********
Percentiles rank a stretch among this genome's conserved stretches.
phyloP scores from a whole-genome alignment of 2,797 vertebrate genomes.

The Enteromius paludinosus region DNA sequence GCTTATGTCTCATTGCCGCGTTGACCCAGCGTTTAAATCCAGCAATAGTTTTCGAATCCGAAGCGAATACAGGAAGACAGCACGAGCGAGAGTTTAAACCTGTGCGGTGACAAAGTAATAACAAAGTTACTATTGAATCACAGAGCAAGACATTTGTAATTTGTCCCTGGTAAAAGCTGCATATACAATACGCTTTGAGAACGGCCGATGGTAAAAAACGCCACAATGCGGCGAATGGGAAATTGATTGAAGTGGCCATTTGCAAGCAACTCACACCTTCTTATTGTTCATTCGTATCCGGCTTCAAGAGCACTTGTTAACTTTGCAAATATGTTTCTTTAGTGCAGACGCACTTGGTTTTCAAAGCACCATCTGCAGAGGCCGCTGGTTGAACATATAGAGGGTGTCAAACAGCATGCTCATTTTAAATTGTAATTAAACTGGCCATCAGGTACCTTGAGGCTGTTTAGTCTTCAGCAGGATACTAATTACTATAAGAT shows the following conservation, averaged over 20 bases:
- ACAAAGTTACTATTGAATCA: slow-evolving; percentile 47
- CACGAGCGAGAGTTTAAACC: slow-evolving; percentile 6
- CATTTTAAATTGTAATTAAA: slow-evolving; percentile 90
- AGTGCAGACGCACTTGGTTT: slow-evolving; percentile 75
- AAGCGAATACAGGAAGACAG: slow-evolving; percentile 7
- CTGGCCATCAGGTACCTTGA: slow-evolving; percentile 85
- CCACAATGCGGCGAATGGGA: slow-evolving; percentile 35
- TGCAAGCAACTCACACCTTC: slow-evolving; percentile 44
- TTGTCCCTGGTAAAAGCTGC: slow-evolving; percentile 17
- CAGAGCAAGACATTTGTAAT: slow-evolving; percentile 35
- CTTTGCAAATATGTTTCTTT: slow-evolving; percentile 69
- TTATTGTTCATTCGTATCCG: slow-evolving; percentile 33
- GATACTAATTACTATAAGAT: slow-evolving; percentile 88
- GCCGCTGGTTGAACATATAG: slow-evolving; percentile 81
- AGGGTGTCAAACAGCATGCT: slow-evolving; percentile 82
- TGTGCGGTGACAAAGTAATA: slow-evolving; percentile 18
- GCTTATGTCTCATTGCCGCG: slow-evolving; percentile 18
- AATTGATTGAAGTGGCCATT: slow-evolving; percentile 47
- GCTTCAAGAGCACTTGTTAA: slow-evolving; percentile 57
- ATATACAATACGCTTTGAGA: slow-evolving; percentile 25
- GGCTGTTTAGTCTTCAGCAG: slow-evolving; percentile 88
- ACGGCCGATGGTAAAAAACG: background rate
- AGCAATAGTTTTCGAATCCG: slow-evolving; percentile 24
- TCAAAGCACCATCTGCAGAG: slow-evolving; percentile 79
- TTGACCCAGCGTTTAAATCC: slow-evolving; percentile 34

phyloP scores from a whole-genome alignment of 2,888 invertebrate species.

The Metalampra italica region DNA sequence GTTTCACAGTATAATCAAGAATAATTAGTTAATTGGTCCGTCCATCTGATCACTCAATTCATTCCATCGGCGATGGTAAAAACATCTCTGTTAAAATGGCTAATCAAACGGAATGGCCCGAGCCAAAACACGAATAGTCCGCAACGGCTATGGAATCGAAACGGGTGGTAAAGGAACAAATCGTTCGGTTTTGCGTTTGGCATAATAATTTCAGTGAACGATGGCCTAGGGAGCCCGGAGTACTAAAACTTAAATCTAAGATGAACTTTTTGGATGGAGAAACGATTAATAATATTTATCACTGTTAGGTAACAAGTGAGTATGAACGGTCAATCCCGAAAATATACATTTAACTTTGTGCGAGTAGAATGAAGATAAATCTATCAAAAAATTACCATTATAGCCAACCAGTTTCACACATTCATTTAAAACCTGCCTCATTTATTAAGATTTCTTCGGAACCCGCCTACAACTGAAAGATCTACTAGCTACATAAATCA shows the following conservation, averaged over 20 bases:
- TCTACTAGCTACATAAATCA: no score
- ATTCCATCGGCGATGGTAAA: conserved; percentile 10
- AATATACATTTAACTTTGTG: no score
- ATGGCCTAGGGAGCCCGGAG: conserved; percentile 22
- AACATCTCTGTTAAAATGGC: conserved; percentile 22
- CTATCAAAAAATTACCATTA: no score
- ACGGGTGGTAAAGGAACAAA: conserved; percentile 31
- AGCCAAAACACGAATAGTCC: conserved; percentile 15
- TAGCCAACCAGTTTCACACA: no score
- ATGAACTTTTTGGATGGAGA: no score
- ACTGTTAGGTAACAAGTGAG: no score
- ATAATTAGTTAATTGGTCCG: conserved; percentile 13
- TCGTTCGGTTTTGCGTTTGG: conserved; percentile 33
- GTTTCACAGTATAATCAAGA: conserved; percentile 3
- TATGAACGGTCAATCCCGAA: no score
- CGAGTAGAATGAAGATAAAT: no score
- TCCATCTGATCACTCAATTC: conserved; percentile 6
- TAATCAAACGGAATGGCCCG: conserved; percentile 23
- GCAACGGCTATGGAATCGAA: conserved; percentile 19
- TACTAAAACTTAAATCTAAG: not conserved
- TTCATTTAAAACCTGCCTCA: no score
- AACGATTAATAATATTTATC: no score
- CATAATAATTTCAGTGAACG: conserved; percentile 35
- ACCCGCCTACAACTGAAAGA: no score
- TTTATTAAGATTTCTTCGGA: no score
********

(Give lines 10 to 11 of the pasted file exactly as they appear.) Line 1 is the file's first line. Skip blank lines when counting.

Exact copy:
- CCACAATGCGGCGAATGGGA: slow-evolving; percentile 35
- TGCAAGCAACTCACACCTTC: slow-evolving; percentile 44